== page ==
The title of this panel was "Nonfiction: Police, Prisons & Justice" but actually it was about injustice (Panel 2031).
Margot Roosevelt did a great job of introducing the heaviness of the books to be discussed: "Sometimes I just had to stop and take deep breaths just to recover from the shock and shame of what I was reading."
Leslie Klinger, on the board of the Mystery Writers of America, is a Sherlock Holmes expert. With Laura Caldwell, he edited Anatomy of Innocence, a book that presents true stories of wrongly convicted persons, each alongside a matching story taken from murder mystery fiction.
"Estimates are that 5-10% of the people in prison have been wrongfully convicted," he said. "That comes to about 200,000 people."
If police investigators or prosecutors don't have enough evidence to convict, they still press charges. They're "certain [the accused] are guilty of something," Klinger said, "If not this crime, they've done something else," they reason, excusing themselves for fudging on facts or testimony.
"America leads the world in the number of people in prison," he reported. "One third of the women in prison in the whole world are in the US."
"We have such faith in the system. "If people go to jail, there must have been a reason,'" they say.
"The book reads beautifully like fiction, only it's entirely factual," one panelist commented.
Heather Ann Thompson won the 2017 Pulitzer Prize in history for Blood in the Water: The Attica Prison Uprising of 1971 and Its Legacy. She was also nominated in history at the LA Book Prizes, but the award went to Benjamin Madley for his book on the planned genocide of California Indians 1846-1873. She's a professor of history at the University of Michigan, Ann Arbor.
She revealed how the State of New York refused to release documents about the deaths in Attica Prison in 1971 and claimed that inmates had killed 39 and injured 138. Actually, she learned, it was guards and sheriffs who killed the 39--but treatment of prisoners became harsher because of the widespread claim that inmates had done the killing.
She wrote from documents exclusively, not interviews. In fact, she found a whole cache of documents that NY State didn't know existed, and now they have all disappeared again, except for her photocopies.
"We have the most mass incarceration in the world. In most cases people never see a jury. They are forced to take a plea deal because public defenders are overworked."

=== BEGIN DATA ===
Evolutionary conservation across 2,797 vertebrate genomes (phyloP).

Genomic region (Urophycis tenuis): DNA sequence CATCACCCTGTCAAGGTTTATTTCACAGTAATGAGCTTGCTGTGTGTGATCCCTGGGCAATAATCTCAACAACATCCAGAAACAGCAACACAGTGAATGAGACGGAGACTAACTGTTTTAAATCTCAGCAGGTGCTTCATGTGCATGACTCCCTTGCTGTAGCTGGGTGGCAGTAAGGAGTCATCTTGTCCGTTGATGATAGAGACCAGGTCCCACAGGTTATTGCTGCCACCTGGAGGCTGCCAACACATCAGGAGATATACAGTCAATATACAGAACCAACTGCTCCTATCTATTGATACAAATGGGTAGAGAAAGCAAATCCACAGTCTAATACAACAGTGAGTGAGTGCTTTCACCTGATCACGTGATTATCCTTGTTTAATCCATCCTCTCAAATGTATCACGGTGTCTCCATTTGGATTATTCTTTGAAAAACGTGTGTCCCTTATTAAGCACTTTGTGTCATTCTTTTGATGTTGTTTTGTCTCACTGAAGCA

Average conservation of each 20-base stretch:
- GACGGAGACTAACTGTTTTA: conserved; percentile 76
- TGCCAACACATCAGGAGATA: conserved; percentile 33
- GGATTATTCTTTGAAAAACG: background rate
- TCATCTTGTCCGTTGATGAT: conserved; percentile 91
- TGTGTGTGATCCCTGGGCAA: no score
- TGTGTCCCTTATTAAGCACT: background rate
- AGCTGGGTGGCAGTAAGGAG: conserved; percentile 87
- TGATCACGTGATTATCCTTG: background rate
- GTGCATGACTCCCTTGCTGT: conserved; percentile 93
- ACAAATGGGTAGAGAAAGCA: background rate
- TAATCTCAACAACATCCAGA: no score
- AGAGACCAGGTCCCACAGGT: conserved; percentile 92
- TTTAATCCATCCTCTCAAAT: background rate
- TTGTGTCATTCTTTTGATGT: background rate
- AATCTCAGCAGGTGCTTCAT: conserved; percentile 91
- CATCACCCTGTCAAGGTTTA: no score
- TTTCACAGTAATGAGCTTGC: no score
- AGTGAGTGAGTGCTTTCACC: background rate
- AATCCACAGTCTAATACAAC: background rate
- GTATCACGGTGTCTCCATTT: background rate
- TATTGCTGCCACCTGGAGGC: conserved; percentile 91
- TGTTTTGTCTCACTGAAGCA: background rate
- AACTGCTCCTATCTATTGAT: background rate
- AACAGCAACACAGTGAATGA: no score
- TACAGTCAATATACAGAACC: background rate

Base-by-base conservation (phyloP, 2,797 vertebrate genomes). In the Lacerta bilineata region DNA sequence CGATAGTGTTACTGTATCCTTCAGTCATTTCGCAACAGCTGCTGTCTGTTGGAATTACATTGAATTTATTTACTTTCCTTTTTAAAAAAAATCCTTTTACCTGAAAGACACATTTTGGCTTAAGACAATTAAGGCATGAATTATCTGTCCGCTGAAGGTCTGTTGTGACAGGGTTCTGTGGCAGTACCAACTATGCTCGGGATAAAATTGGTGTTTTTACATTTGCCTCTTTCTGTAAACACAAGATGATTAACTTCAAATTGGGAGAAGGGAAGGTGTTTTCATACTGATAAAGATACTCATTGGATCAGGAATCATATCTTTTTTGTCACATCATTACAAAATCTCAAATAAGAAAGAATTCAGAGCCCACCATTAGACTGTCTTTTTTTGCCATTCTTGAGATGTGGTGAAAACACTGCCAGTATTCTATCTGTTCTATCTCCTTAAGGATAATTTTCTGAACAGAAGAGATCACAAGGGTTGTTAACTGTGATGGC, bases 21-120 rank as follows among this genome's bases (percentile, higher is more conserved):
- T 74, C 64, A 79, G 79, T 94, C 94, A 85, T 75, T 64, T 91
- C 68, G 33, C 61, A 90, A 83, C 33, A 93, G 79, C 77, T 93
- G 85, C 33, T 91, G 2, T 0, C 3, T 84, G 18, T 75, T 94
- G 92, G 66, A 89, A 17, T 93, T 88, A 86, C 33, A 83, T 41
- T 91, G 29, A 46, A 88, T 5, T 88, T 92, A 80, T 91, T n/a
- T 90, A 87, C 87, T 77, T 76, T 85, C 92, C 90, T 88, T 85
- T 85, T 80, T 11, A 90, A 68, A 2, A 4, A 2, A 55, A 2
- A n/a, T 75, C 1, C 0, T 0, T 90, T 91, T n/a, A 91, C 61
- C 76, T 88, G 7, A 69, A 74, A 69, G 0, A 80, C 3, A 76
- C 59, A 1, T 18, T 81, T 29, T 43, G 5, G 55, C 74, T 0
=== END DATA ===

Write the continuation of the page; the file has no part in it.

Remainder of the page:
"How many days a year does the criminal justice system in the US keep people in solitary confinement? It's not known--no records are kept."
Gary Younge was educated in England and lives in London. He wrote Another Day in the Death of America: A Chronicle of Ten Short Lives. Using the fact that an average of 7 children and teens are killed every day in the US, he chose November 23, 2013, and researched the lives of the ten young Americans shot on that day. He interviewed families and friends as well as reading the brief notices in local newspapers.
"None of them gets much press attention," he charged. "It's just the collateral damage of another day in America."
When he asked journalists why a particular death did not get a full article about the person and the situation, they answer, "It's just not so surprising that a kid would be shot in that area. It's just not news."
"If a killing doesn't challenge the way America thinks about itself," he concluded, "It's not news." Some killings do, especially those in white neighborhoods.
"In no other country in the developed world would this be possible," he said. "Americans see guns the way they see traffic. It's here. They can't imagine a world without them."
"Everywhere I go in promoting this book, people have asked me two questions about Americans," Younge said. "The first was about health care: why wouldn't they want it? The second was guns: why would they want them?"
"Gun violence is seen as essentially American, but there's nothing natural or essential about it. These deaths are the result of policy decisions."
Younge also pointed out the chronic lack of empathy he hears in comments like "They must have had it coming" or "The kids are ______ (whatever)" or "The parents are negligent--that's why they die."
"It's shocking how achingly normal these kids are," he said. "They go to school, have friends, use Facebook. What they have in common is that they live in areas where they've been used to people being killed."
Victor M. Rios spoke about his new book Human Targets: Schools, Police, and the Criminalization of Latino Youth.
He's now a professor of sociology at UC Santa Barbara, but at age 15 he was dealing drugs and found himself with a gun placed against his head. At this point ..."he turned to a teacher, who mentored him and helped him find a job. That job would alter the course of his whole life--putting him on the road to college and eventually a Ph.D," his book jacket reports.
"Instead of heart-breaking stories, we need to tell heart-making stories," he said. "We have to change people's hearts. If there's a change of heart in authority figures, there will be a change of outcomes."
Right now we often see "a significant stripping away of dignity."
"We see them as at-risk, so the solution is from a risk-based perspective. Let's see them as at-promise and implement an asset-based perspective. Instead of seeing him as a gang member, see him as a son, an employee, a student. He may be gang-associated, but he's also a person with other worlds in which he moves."
All the panelists except Rios were angry, and their urgency about gun violence in the US was contagious. After vowing to buy no more books, I bought all except Klinger's.